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  1. Budget 2018: Govt issues clarification on LTCG on equities; Here’s how your entire profit can be tax-free

Budget 2018: Govt issues clarification on LTCG on equities; Here’s how your entire profit can be tax-free

Budget 2018: Amid rising confusion and rumours flying around on the treatment of long term capital gains on stock market transactions after Finance Minister Arun Jaitley introduced LTCG tax on equities in Union Budget 2018, the government has come out with a 24-point clarificatory note on the subject.

By: | Updated: February 5, 2018 10:27 AM
cpec, cbic, tax policy making body, central board of indirect tax and customs, gst, goods and services tax Budget 2018: The CBDT (Central Board of Direct Taxes) has come out with the note on LTCG tax equities. (Image: Reuters)

Budget 2018: Amid rising confusion and rumours flying around on the treatment of long term capital gains on stock market transactions after Finance Minister Arun Jaitley introduced LTCG tax on equities in Union Budget 2018, the government has come out with a 24-point clarificatory note on the subject. Interestingly, the note tilted “Frequently Asked Questions (FAQs) regarding taxation of long-term capital gains proposed in Finance Bill, 2018-reg,” the CBDT (Central Board of Direct Taxes) clarifies wide ranging tax implications on transactions done in the stock market.

Watch Video: Five key takeaways for Indian stock markets

The note also provides various different scenarios under which long term capital gains tax will apply on equities. Notably, long term capital gains exceeding Rs 1 lakh will be taxed at the rate of 10% without allowing the benefit of any indexation. However, all gains up to 31st January, 2018 will be grandfathered. The new tax regime is applicable from 1st April 2018. We take a look at a scenario in which investors can make profits of more than 1 lakh, and yet pay nil tax on the same.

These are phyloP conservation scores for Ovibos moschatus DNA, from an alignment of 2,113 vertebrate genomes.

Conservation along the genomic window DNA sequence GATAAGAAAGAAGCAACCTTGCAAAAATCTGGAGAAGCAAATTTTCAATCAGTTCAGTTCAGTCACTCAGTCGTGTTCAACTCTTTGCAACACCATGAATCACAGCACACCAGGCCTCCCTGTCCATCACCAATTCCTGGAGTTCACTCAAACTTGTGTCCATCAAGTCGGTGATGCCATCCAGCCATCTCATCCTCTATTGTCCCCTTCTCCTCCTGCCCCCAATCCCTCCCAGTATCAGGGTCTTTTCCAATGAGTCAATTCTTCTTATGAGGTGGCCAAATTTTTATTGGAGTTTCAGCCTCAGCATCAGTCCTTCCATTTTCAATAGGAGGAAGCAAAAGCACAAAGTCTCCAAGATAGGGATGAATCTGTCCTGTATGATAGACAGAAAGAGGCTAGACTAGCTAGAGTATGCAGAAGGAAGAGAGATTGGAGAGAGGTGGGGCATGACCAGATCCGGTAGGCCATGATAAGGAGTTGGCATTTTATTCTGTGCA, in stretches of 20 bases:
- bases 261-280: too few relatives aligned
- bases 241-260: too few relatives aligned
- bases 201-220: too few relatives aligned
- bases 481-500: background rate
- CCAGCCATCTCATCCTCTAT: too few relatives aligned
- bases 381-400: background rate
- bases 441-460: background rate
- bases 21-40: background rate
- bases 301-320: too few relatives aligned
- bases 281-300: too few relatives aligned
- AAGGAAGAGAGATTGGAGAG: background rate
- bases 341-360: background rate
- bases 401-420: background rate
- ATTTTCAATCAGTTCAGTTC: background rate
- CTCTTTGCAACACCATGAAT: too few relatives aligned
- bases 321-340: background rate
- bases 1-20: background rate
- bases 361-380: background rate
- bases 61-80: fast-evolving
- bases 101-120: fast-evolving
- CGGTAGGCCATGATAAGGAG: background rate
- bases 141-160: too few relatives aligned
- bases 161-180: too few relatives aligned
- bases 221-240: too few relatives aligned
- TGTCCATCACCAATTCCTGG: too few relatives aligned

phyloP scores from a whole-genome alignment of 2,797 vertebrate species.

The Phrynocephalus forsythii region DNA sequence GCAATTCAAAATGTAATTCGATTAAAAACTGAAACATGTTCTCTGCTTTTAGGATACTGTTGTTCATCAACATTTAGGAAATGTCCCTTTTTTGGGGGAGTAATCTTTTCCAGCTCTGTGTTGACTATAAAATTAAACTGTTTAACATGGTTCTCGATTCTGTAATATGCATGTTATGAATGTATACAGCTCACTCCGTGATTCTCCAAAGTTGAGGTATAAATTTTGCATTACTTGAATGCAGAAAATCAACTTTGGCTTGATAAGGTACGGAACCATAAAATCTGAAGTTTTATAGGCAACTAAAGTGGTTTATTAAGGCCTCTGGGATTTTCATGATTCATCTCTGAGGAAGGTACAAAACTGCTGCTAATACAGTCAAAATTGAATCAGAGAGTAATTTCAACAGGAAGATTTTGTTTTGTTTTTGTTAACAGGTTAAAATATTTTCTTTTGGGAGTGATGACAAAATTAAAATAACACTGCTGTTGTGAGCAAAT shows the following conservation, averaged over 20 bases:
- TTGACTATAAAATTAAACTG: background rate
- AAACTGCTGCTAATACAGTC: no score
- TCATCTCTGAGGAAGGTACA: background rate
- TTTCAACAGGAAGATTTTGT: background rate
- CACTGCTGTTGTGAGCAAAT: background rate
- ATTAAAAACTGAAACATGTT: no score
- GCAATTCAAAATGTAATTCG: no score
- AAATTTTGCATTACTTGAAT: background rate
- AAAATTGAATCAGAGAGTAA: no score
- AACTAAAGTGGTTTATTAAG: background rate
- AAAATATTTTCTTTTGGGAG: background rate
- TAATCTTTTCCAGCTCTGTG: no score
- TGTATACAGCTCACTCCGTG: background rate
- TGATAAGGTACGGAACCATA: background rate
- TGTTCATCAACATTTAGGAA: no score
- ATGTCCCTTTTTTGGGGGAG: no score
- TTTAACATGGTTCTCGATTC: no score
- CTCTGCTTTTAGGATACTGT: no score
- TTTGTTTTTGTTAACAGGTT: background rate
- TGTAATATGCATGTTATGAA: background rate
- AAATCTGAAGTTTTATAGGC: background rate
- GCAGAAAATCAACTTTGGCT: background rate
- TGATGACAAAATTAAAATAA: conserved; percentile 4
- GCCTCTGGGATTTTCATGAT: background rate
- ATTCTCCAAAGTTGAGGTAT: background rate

Firstly the investors should note the definition of fair market value-  “The fair market value means the highest price of such share or unit quoted on a recognized stock exchange on 31st of January, 2018. However, if there is no trading on 31st January, 2018, the fair market value will be the highest price quoted on a date immediately preceding 31st of January, 2018, on which it has been traded.”

Also read: Budget 2018: Worried about LTCG on equities? Here’s why investing in stocks still remains attractive

Suppose the investor purchases a single share of ABC company on 1st of January, 2017 at Rs 100, its fair market value is Rs 200 on 31st of January, 2018 and it is sold on 1st of April, 2018 at Rs 150. In this case, the actual cost of acquisition (ie. Rs 100 as on 1st January 2017) is less than the fair market value as on 31st of January, 2018 (ie. Rs 200). However, the sale value as on 1st April 2018 (ie Rs 150) is also less than the fair market value as on 31st of January, 2018.Accordingly, the sale value of Rs 150 will be taken as the cost of acquisition and the long-term capital gain will be NIL (Rs 150 – Rs 150).

In such a scenario, the investors can make a moolah, and as long their selling price as after April 1, 2018 remains lower than the highest price as on January 31st 2018, their gains will remain tax free, provided that the shares were purchased one year prior to the date of sale. It is to be noted that short term capital gains tax will continue to apply for shares sold within 1 year, at the applicable rate of 15%.

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